By Howard Fischer

Capitol Media Services

More than 200,000 public employees and teachers may find a little bit more in their paychecks this coming spring.

Senate Republican leaders said last week they are crafting legislation to repeal a law that took effect in July requiring those in the Arizona State Retirement System to contribute more to their pensions. The move, if successful, should boost the average worker’s biweekly take-home pay by about $20.

But this is hardly a pay hike. In fact, all the move does is bring employees back to where they were before lawmakers went looking for cash to balance the budget.

Prior to July, the state and its workers in the main retirement plan each contributed an equal amount of the assessment levied to keep the fund financially solvent.

The legislation altered that to have workers pay 53 percent of the cost, reducing the burden on the state to 47 percent.

That same change was mandated for others in the pension plan, including workers at public schools, counties, community colleges, universities and some cities. And to bolster the state’s bottom line, schools -- but not others -- were required to send whatever they saved to the state treasury.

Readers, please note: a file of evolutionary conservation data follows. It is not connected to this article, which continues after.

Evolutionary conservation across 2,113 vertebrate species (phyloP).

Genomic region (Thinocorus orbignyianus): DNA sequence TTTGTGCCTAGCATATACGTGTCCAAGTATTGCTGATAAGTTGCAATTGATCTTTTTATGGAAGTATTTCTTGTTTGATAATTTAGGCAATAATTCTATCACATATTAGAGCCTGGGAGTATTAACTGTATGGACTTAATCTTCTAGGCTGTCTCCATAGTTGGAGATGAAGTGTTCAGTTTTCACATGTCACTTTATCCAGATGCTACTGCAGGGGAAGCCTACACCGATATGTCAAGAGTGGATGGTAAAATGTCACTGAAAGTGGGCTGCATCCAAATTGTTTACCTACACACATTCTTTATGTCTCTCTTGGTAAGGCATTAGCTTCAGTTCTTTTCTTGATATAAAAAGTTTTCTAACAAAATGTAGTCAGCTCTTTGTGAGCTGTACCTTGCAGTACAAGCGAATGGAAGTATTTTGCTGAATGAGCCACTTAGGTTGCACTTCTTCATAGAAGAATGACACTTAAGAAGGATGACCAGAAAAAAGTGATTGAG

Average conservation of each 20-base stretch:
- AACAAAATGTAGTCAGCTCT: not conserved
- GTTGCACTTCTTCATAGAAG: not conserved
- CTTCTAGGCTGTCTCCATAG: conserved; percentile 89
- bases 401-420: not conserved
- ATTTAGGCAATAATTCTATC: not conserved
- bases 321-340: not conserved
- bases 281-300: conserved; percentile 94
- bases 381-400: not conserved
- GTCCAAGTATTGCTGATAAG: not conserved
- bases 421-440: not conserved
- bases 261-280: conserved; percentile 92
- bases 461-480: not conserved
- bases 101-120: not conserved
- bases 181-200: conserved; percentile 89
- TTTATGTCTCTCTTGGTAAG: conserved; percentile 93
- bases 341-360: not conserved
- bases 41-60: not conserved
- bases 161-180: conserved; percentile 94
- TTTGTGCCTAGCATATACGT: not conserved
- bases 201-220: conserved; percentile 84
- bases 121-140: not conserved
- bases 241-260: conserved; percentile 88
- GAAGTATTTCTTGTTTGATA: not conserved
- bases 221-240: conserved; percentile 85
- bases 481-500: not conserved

All totaled, state officials figured they could pick up more than $41 million this budget year.

Senate Majority Leader Andy Biggs said the maneuver was made because lawmakers were simply out of options. And he said they realized the implications.

“That affects people’s salaries directly,’’ he said.

“That was probably one of the last things that went into the budget ... to try to balance it,’’ Biggs continued. “And it should be one of the first things to come out.’’

Biggs said that is now possible, with legislative budget staffers forecasting the state will end the fiscal year with more than $400 million in the bank.

It actually may not take legislative action to undo the law.

This month, a judge heard arguments by three unions representing teachers and state and local government workers that the change in the contribution rates is illegal.

Attorneys told Judge Eileen Willett that the Arizona Constitution says that membership in a public retirement system is contractual and that “benefits shall not be diminished or impaired.’’ They argued that altering the contribution formula to get the same benefit is tantamount to reducing the benefit.

Lawyers for the state contend the legislation is legal. Willett has not said when she will rule.

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